The Album. To my surprise, all the predictions about the new album by Spock's Beard turned out to be correct this time, and "Snow" has surpassed all of my expectations. Furthermore, even such a phrase as "the band is currently back to form" (here, I imply the compositional and performing qualities that the band had on their first two albums) would be incorrect today. No less than one third of the compositions that are presented on "Snow" are so complex, diverse, and intriguing that even the most profound lovers of Symphonic Progressive should be struck by them. However, allow me to begin with a negative point of this album and describe the best songs of it closer to the end of the review. Wind At My Back (6) is the only track on the album that I didn't like. Also, this is the only track on the album that does not contain any elements of Prog-Metal. This is a very typical Neo song, the instrumental arrangements of which are straightforward and very simple - especially in all the parts of vocal that are present on it. Stranger In a Strange Land and The 39th Street Blues (tracks 2 & 4) consist of structures that are typical for both of Neo and Classic Progressive of a high quality. Ask me why I am talking about a blend of Classic and Neo Prog now, and I'll answer the next way. On the one hand, the instrumental arrangements remain more or less intensive regardless whether there are vocals or not on both of the said songs. On the other hand, the arrangements, that the instrumental parts of these songs consist of, are more interesting than those that support the vocals. A few of the elements of Prog-Metal are as apropos here as on all of the other tracks on the album. (I am very much into a slightly harsh and even 'simply' harsh Symphonic Progressive. To describe I Will Go (12), I have to divide it (straight in the middle!) into two parts that, structurally, are very different from each other. The first of them represents quite a unique Classic Art-Rock of a theatrically dramatic character where, to the accompaniment of very tasteful and thoughtful interplay between the sad passages of piano and strings and crying solos of guitar, a hero sings with a 'sick' voice "Help me, - I'm dying", etc. The second part of this track is about an optimistic Pomp Rock ballad, though, as the ending of the album, such a sound is, perhaps, more than justified. All three of the following songs that, 'in addition', follow one after the other: 4th of July, I'm the Guy, and Looking for Answers (8, 9, & 10), are not only excellent by all means, but also in many ways similar among themselves. Being, overall, very original, they at the same time feature some delicate hints of The Beatles - both vocally and instrumentally. However, there are neither borrowings nor direct influences on these songs. Most of all, this series of three songs reminds me of a well though-out experiment on the matter of how The Beatles would sound if they were still together and play in a progressive style, which, in all its beauty, was presented on the band's eponymous double LP of 1968. By the way, I was really amazed not to hear on this album anything that would be even remotely similar to Gentle Giant, including those dissonant choral voicing that were invented by Gentle Giant and used by them (as well as Jethro Tull) in the 1970s. Freak Boy (11) is a song, the stylistics of which is nothing else but Classic Prog-Metal with elements of Symphonic Art-Rock (i.e. this track is a 'heavy' counterpart to the album's predominant stylistics). This is almost a masterpiece, and my only regret concerns the length of this track, which is too short for such a kind of music as this. To all appearances, though, a promo CD of the "Snow" album features just a short-cut version of Freak Boy (which, if so, was quite roughly shortened). All four of the remaining tracks, Made Alive Overture, Long Time Suffering, Devil's Got My Throat, and Second Overture (1, 3, 5, & 7), are real progressive killers. Frankly, I didn't expect to hear such a complex, masterful, and tasteful performance from Spock's Beard. A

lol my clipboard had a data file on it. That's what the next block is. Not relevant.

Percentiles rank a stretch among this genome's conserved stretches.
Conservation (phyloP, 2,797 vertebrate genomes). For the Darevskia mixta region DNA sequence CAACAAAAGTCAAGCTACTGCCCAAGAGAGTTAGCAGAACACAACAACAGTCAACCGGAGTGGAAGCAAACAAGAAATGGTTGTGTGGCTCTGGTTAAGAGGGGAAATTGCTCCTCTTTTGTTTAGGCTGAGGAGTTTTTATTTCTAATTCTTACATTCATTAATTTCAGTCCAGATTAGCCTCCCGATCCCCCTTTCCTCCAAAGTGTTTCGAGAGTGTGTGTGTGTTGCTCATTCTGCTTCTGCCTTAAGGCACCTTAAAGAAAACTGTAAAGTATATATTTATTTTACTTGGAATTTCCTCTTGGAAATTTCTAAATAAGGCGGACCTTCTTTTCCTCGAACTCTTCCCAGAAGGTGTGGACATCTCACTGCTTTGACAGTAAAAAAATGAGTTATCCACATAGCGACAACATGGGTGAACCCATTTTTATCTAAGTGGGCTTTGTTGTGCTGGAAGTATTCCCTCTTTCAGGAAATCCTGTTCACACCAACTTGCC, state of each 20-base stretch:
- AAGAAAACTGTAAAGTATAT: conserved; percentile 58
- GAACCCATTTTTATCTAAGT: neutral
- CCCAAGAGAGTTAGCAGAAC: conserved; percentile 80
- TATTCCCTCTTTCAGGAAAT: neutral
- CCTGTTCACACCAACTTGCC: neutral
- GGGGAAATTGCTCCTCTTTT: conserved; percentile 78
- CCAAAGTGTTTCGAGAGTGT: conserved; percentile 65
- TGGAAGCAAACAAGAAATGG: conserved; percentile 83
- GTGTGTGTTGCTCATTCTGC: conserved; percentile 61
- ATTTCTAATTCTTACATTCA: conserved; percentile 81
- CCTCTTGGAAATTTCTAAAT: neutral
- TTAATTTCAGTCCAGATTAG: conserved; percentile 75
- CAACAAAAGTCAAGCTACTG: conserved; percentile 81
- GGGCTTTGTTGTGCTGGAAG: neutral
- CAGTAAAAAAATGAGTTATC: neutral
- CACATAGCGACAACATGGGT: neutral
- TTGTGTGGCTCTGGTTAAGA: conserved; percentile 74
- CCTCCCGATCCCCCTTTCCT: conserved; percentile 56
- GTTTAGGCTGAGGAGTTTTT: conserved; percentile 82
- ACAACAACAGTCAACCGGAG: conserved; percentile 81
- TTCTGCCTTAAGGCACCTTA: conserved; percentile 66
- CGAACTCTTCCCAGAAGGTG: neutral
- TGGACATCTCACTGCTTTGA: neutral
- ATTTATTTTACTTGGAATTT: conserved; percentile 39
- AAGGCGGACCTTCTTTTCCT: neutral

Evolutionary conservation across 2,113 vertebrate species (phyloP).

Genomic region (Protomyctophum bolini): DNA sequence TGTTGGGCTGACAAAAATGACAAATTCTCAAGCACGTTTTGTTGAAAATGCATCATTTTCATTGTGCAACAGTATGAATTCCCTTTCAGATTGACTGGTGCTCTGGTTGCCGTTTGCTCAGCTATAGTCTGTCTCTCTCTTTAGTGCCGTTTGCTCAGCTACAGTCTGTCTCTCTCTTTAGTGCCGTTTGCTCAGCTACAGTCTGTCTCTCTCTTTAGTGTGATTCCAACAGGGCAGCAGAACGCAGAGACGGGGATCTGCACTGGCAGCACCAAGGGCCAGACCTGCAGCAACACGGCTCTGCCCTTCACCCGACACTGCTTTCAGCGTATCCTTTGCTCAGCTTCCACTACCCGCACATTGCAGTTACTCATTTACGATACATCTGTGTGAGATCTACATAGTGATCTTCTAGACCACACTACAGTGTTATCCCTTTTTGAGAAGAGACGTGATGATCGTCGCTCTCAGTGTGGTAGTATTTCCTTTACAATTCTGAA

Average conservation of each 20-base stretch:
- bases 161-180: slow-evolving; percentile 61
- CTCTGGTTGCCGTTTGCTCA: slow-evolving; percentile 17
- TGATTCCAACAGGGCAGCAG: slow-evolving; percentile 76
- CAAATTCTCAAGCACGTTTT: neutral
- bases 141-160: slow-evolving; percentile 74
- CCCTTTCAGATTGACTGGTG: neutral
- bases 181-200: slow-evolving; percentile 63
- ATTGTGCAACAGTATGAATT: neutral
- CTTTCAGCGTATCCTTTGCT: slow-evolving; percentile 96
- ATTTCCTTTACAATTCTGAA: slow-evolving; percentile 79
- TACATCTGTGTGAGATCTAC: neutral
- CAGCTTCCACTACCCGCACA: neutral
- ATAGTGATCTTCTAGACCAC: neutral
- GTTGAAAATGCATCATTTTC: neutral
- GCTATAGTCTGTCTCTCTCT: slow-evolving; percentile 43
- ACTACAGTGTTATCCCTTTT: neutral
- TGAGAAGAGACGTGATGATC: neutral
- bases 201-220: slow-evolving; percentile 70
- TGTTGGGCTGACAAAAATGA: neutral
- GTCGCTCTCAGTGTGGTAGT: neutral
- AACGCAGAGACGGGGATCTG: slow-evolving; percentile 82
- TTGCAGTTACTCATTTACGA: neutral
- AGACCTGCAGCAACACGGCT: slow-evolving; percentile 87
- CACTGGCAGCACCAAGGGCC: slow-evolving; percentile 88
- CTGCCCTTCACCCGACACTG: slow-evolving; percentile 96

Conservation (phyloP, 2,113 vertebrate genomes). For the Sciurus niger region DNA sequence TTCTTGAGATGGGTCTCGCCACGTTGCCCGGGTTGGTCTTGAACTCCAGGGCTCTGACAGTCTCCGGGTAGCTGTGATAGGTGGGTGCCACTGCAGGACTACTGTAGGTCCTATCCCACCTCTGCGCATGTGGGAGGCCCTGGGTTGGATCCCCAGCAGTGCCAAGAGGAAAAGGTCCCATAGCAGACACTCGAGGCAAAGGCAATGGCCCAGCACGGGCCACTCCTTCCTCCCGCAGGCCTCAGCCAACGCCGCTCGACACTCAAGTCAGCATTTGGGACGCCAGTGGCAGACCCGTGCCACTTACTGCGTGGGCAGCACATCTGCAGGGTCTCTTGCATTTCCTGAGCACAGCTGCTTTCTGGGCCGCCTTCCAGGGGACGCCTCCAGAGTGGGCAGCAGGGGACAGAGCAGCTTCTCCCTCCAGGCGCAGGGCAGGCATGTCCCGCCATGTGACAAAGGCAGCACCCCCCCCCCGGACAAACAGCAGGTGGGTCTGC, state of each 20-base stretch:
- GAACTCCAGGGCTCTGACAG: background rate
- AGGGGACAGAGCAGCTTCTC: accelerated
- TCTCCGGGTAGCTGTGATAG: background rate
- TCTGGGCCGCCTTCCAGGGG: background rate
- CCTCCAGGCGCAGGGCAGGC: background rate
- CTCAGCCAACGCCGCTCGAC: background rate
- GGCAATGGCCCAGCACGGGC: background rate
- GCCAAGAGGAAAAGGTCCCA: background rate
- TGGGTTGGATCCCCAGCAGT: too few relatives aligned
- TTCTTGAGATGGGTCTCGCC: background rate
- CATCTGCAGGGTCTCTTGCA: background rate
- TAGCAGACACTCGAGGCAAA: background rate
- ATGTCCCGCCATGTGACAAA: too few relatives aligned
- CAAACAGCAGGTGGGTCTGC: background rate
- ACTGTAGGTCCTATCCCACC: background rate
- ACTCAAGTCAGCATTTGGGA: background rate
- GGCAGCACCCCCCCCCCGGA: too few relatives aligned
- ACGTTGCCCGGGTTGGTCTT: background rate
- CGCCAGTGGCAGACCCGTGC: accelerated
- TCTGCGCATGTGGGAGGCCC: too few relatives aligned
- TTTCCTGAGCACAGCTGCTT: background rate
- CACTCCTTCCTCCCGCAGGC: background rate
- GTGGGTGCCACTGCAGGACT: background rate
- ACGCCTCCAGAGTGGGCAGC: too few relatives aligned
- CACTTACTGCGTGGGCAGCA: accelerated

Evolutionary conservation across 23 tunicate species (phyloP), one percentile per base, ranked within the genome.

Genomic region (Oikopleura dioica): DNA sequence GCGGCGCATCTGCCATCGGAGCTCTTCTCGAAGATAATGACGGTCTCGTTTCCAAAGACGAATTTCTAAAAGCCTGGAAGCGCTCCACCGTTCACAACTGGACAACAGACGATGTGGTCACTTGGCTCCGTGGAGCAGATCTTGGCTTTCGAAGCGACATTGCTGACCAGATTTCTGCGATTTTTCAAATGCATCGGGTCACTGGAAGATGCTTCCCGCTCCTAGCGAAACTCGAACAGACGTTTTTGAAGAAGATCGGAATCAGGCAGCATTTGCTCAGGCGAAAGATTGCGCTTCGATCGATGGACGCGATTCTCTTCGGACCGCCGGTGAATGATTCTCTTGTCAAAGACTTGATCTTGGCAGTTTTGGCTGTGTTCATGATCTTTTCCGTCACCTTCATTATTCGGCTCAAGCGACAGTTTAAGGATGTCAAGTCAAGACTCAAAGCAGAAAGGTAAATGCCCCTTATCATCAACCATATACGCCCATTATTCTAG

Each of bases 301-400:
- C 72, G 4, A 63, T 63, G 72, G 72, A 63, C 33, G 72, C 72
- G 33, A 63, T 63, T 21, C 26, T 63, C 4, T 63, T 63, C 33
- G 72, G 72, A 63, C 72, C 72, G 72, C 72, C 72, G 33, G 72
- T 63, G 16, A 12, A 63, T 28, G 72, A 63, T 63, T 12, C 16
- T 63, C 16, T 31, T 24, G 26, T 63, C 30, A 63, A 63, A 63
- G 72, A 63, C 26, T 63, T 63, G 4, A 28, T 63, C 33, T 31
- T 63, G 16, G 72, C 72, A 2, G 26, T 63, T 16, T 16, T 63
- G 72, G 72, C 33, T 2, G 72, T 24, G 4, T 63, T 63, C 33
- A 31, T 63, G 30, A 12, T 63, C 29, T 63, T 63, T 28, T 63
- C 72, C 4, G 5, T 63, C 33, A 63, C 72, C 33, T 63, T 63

Summary. If Spock's Beard would release an album that would consist entirely of such a kind of music as that which is presented on each of the aforementioned four tracks, it would be an indubitable Classic to the Future. And the band itself then would be on par with most of the so-called Titans of Prog. While Titans receive such status by no means because of they mixed complex and light songs in the same album, but exactly because of almost all of their 'titanic' albums were created within the framework of stylistics, which was unified in every aspect. Nevertheless, Neal Morse & Co can be really proud about "Snow", as this album is undoubtedly their best (to date). Highly recommended!

VM. September 5, 2002